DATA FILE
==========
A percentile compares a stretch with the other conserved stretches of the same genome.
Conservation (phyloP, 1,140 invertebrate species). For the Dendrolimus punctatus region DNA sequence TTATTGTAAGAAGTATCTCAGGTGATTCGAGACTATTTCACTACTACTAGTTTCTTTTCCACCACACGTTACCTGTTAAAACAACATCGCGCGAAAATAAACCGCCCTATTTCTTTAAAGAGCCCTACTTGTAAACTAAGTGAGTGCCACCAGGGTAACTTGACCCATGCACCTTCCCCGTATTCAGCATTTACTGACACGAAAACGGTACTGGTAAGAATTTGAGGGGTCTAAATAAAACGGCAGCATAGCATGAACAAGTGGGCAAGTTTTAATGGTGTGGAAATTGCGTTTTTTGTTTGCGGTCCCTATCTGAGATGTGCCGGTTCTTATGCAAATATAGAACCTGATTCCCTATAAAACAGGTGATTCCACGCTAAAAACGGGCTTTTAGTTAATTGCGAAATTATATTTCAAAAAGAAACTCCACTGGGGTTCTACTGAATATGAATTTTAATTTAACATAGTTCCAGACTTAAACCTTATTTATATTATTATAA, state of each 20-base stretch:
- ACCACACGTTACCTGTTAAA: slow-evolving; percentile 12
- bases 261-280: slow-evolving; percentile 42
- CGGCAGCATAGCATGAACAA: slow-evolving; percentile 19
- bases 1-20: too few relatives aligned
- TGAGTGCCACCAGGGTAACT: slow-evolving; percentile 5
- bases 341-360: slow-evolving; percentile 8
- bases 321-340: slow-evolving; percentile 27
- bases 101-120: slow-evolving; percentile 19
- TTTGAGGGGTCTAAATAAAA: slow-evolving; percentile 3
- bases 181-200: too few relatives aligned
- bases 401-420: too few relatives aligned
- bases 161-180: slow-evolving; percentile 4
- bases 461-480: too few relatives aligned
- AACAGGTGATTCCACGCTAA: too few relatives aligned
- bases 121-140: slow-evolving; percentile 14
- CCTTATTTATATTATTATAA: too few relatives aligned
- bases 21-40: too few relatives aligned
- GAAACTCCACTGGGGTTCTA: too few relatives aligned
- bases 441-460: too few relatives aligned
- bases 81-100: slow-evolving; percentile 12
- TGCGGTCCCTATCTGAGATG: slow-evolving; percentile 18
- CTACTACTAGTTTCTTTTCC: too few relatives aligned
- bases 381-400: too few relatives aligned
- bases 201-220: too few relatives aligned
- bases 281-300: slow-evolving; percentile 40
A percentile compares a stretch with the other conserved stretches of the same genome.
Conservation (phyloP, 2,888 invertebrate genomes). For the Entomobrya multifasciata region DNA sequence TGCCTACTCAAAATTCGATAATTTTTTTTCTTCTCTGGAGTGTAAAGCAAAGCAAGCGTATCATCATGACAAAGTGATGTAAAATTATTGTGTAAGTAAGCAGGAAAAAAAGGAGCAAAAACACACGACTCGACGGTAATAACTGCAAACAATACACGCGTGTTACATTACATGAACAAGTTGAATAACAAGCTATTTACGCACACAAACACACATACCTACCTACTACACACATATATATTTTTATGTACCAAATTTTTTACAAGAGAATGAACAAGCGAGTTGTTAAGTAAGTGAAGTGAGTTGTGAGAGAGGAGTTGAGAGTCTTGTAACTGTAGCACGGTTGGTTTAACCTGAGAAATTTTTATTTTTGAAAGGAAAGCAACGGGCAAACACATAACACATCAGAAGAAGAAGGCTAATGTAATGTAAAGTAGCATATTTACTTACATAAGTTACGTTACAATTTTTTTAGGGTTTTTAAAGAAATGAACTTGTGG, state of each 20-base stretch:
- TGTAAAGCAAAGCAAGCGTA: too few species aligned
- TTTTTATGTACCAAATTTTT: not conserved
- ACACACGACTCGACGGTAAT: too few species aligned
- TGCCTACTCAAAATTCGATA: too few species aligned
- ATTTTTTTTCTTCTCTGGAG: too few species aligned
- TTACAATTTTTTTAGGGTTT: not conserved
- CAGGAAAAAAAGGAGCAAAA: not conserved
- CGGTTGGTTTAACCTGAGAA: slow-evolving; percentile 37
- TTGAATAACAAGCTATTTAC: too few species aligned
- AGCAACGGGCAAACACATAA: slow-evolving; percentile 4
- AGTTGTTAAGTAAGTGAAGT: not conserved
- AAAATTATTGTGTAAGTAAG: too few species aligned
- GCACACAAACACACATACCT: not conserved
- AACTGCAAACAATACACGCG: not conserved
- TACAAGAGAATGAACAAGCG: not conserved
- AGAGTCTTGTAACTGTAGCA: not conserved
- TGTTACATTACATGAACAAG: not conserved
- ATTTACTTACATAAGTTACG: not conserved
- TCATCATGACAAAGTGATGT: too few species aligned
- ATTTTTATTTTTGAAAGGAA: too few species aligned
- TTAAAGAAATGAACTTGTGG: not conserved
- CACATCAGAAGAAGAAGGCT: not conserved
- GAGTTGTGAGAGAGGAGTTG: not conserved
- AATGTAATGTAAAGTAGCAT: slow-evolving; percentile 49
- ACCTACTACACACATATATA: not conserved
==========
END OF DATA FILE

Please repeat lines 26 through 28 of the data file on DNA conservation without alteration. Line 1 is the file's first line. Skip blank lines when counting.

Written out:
- bases 201-220: too few relatives aligned
- bases 281-300: slow-evolving; percentile 40
A percentile compares a stretch with the other conserved stretches of the same genome.